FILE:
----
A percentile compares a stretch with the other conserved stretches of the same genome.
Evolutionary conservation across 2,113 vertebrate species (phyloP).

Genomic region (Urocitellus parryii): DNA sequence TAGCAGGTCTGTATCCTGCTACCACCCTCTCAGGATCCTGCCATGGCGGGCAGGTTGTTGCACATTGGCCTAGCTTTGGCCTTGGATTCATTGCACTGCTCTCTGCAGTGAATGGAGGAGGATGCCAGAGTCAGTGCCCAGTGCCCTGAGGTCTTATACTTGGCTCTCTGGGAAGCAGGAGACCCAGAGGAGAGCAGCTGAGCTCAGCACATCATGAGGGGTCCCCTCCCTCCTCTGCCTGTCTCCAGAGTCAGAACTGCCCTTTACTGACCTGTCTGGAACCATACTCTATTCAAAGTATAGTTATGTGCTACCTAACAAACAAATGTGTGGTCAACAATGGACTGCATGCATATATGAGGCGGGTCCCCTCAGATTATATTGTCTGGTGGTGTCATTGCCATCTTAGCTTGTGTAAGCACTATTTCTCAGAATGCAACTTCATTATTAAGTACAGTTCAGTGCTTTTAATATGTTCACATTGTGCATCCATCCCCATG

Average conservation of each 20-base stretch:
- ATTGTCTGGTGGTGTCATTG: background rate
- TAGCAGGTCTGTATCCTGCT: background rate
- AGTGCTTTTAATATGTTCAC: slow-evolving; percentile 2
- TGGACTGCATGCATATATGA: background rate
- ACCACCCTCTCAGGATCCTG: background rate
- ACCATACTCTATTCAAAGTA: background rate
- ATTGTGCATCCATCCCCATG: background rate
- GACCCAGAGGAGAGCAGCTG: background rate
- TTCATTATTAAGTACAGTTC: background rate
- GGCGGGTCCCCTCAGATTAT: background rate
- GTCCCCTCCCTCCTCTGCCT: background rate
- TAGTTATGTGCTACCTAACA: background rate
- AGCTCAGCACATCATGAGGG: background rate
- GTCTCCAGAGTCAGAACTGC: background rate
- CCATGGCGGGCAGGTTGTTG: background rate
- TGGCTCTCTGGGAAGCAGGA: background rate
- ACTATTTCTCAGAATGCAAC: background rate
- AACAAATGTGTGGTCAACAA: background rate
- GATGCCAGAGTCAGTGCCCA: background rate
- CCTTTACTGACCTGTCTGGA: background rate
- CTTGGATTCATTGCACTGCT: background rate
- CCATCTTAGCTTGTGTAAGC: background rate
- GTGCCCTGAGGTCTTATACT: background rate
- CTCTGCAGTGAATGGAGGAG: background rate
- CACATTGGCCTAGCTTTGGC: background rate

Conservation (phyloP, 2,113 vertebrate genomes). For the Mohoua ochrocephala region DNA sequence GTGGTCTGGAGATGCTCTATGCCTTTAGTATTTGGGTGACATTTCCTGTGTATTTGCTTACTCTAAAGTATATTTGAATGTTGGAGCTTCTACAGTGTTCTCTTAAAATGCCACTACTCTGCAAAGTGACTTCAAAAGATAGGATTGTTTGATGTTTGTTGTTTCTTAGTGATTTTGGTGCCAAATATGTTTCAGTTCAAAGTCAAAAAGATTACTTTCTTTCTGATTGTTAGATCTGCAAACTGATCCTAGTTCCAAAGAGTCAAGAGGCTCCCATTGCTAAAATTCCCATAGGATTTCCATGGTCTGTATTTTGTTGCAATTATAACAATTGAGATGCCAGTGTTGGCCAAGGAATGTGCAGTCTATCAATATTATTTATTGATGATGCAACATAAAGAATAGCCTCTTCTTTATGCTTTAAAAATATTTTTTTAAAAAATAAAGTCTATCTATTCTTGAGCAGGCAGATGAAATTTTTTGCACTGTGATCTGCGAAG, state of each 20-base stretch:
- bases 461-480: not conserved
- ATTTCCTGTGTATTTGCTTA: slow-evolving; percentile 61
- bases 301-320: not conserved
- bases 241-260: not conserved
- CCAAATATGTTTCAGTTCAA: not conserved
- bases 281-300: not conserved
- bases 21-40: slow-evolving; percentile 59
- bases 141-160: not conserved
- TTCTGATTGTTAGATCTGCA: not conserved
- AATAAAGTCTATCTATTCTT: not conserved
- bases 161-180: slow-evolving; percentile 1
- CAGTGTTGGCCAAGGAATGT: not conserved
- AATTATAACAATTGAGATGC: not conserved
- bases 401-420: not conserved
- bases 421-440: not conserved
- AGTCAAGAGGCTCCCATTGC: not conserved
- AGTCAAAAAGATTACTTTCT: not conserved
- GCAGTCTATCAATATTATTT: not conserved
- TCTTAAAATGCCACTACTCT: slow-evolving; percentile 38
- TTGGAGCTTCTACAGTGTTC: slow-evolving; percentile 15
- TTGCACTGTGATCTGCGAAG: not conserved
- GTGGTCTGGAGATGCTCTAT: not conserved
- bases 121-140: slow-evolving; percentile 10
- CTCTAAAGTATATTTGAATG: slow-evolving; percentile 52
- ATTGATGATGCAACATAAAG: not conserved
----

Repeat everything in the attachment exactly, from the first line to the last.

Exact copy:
A percentile compares a stretch with the other conserved stretches of the same genome.
Evolutionary conservation across 2,113 vertebrate species (phyloP).

Genomic region (Urocitellus parryii): DNA sequence TAGCAGGTCTGTATCCTGCTACCACCCTCTCAGGATCCTGCCATGGCGGGCAGGTTGTTGCACATTGGCCTAGCTTTGGCCTTGGATTCATTGCACTGCTCTCTGCAGTGAATGGAGGAGGATGCCAGAGTCAGTGCCCAGTGCCCTGAGGTCTTATACTTGGCTCTCTGGGAAGCAGGAGACCCAGAGGAGAGCAGCTGAGCTCAGCACATCATGAGGGGTCCCCTCCCTCCTCTGCCTGTCTCCAGAGTCAGAACTGCCCTTTACTGACCTGTCTGGAACCATACTCTATTCAAAGTATAGTTATGTGCTACCTAACAAACAAATGTGTGGTCAACAATGGACTGCATGCATATATGAGGCGGGTCCCCTCAGATTATATTGTCTGGTGGTGTCATTGCCATCTTAGCTTGTGTAAGCACTATTTCTCAGAATGCAACTTCATTATTAAGTACAGTTCAGTGCTTTTAATATGTTCACATTGTGCATCCATCCCCATG

Average conservation of each 20-base stretch:
- ATTGTCTGGTGGTGTCATTG: background rate
- TAGCAGGTCTGTATCCTGCT: background rate
- AGTGCTTTTAATATGTTCAC: slow-evolving; percentile 2
- TGGACTGCATGCATATATGA: background rate
- ACCACCCTCTCAGGATCCTG: background rate
- ACCATACTCTATTCAAAGTA: background rate
- ATTGTGCATCCATCCCCATG: background rate
- GACCCAGAGGAGAGCAGCTG: background rate
- TTCATTATTAAGTACAGTTC: background rate
- GGCGGGTCCCCTCAGATTAT: background rate
- GTCCCCTCCCTCCTCTGCCT: background rate
- TAGTTATGTGCTACCTAACA: background rate
- AGCTCAGCACATCATGAGGG: background rate
- GTCTCCAGAGTCAGAACTGC: background rate
- CCATGGCGGGCAGGTTGTTG: background rate
- TGGCTCTCTGGGAAGCAGGA: background rate
- ACTATTTCTCAGAATGCAAC: background rate
- AACAAATGTGTGGTCAACAA: background rate
- GATGCCAGAGTCAGTGCCCA: background rate
- CCTTTACTGACCTGTCTGGA: background rate
- CTTGGATTCATTGCACTGCT: background rate
- CCATCTTAGCTTGTGTAAGC: background rate
- GTGCCCTGAGGTCTTATACT: background rate
- CTCTGCAGTGAATGGAGGAG: background rate
- CACATTGGCCTAGCTTTGGC: background rate

Conservation (phyloP, 2,113 vertebrate genomes). For the Mohoua ochrocephala region DNA sequence GTGGTCTGGAGATGCTCTATGCCTTTAGTATTTGGGTGACATTTCCTGTGTATTTGCTTACTCTAAAGTATATTTGAATGTTGGAGCTTCTACAGTGTTCTCTTAAAATGCCACTACTCTGCAAAGTGACTTCAAAAGATAGGATTGTTTGATGTTTGTTGTTTCTTAGTGATTTTGGTGCCAAATATGTTTCAGTTCAAAGTCAAAAAGATTACTTTCTTTCTGATTGTTAGATCTGCAAACTGATCCTAGTTCCAAAGAGTCAAGAGGCTCCCATTGCTAAAATTCCCATAGGATTTCCATGGTCTGTATTTTGTTGCAATTATAACAATTGAGATGCCAGTGTTGGCCAAGGAATGTGCAGTCTATCAATATTATTTATTGATGATGCAACATAAAGAATAGCCTCTTCTTTATGCTTTAAAAATATTTTTTTAAAAAATAAAGTCTATCTATTCTTGAGCAGGCAGATGAAATTTTTTGCACTGTGATCTGCGAAG, state of each 20-base stretch:
- bases 461-480: not conserved
- ATTTCCTGTGTATTTGCTTA: slow-evolving; percentile 61
- bases 301-320: not conserved
- bases 241-260: not conserved
- CCAAATATGTTTCAGTTCAA: not conserved
- bases 281-300: not conserved
- bases 21-40: slow-evolving; percentile 59
- bases 141-160: not conserved
- TTCTGATTGTTAGATCTGCA: not conserved
- AATAAAGTCTATCTATTCTT: not conserved
- bases 161-180: slow-evolving; percentile 1
- CAGTGTTGGCCAAGGAATGT: not conserved
- AATTATAACAATTGAGATGC: not conserved
- bases 401-420: not conserved
- bases 421-440: not conserved
- AGTCAAGAGGCTCCCATTGC: not conserved
- AGTCAAAAAGATTACTTTCT: not conserved
- GCAGTCTATCAATATTATTT: not conserved
- TCTTAAAATGCCACTACTCT: slow-evolving; percentile 38
- TTGGAGCTTCTACAGTGTTC: slow-evolving; percentile 15
- TTGCACTGTGATCTGCGAAG: not conserved
- GTGGTCTGGAGATGCTCTAT: not conserved
- bases 121-140: slow-evolving; percentile 10
- CTCTAAAGTATATTTGAATG: slow-evolving; percentile 52
- ATTGATGATGCAACATAAAG: not conserved